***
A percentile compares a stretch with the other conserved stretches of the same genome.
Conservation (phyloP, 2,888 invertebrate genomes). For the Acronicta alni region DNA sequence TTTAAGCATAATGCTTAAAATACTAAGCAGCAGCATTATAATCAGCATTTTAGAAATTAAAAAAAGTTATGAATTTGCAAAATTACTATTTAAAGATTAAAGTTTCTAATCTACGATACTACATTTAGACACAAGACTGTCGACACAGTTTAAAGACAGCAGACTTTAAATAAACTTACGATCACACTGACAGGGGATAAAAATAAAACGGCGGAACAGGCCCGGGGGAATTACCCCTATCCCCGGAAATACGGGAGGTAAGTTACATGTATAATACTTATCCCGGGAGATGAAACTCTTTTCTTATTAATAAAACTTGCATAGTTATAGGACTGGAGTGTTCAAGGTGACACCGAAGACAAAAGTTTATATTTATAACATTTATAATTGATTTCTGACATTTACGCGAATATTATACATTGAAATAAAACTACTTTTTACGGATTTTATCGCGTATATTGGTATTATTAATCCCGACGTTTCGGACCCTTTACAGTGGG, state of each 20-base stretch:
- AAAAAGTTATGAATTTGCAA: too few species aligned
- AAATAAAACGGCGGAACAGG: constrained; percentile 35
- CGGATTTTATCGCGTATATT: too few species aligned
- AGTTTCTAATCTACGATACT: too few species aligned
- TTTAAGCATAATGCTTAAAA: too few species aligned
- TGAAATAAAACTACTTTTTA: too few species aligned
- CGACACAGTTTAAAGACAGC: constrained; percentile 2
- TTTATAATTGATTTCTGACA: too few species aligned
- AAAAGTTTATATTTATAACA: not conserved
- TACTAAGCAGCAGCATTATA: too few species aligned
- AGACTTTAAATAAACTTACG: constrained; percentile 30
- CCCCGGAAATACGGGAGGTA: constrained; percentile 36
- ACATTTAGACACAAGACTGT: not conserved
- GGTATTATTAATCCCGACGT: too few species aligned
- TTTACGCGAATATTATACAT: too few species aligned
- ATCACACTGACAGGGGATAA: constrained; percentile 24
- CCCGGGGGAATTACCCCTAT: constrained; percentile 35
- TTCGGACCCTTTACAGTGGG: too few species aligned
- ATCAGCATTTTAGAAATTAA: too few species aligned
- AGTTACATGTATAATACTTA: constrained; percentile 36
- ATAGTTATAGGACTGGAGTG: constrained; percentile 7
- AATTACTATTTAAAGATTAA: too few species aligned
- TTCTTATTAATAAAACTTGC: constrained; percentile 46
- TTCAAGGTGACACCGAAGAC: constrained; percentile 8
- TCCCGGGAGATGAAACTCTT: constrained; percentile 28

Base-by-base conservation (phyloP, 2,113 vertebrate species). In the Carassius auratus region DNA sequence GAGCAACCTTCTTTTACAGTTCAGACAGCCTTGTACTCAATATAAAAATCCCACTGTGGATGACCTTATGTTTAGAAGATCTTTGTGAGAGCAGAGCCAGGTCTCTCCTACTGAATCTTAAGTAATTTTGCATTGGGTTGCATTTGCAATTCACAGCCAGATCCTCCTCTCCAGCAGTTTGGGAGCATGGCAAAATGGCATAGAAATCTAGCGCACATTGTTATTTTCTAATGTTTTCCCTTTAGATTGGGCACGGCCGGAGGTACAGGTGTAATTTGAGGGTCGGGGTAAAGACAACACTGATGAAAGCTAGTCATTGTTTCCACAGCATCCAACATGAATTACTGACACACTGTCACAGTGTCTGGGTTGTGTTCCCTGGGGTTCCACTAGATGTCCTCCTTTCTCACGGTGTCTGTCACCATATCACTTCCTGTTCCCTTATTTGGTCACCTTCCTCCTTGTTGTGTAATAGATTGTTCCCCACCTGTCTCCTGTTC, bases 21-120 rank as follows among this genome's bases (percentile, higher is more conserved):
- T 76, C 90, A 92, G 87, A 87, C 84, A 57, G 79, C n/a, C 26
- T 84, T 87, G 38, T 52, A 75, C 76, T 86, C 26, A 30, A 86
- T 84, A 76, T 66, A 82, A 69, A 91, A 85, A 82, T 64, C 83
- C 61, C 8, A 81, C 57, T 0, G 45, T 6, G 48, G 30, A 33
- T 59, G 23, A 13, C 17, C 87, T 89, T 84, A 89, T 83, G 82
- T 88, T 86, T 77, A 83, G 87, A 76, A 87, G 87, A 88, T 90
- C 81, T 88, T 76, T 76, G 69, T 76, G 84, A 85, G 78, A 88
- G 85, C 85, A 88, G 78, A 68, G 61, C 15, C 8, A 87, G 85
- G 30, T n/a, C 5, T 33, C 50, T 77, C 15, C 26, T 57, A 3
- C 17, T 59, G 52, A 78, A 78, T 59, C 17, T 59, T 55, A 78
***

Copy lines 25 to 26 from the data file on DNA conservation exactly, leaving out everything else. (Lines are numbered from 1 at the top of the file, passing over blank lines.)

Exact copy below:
- TTCTTATTAATAAAACTTGC: constrained; percentile 46
- TTCAAGGTGACACCGAAGAC: constrained; percentile 8